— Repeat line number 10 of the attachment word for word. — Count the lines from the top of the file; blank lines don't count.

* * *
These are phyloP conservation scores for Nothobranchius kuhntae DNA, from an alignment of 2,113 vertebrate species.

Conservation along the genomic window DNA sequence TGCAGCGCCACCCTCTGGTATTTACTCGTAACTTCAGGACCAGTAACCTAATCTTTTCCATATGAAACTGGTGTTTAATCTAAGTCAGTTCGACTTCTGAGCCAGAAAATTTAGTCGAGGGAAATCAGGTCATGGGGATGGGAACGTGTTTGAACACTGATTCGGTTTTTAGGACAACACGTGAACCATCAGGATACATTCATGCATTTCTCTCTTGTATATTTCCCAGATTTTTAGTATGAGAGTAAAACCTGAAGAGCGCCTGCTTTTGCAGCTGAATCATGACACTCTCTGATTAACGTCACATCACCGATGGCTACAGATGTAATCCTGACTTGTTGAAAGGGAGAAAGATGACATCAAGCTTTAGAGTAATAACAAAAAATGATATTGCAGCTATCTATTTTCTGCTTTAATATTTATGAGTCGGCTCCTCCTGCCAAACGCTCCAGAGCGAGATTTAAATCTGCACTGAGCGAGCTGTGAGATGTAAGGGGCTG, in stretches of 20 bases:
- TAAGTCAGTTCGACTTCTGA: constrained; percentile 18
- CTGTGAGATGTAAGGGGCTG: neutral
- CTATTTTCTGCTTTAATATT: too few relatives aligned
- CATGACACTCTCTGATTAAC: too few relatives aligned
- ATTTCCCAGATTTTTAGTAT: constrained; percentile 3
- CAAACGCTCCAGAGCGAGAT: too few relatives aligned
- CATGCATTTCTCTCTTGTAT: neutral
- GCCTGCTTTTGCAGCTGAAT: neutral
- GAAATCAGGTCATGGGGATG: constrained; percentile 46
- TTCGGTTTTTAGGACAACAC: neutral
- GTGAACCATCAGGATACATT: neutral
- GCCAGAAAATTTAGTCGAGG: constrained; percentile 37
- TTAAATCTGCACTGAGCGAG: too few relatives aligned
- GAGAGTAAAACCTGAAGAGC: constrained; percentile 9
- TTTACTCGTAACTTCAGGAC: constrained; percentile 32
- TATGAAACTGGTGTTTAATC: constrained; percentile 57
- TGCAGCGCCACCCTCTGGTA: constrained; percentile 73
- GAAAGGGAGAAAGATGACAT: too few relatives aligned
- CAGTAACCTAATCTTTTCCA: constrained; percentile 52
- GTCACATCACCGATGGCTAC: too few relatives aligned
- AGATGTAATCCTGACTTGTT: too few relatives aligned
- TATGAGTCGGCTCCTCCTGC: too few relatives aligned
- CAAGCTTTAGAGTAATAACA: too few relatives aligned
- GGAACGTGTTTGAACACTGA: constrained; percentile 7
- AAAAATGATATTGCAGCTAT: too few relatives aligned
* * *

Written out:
- GCCTGCTTTTGCAGCTGAAT: neutral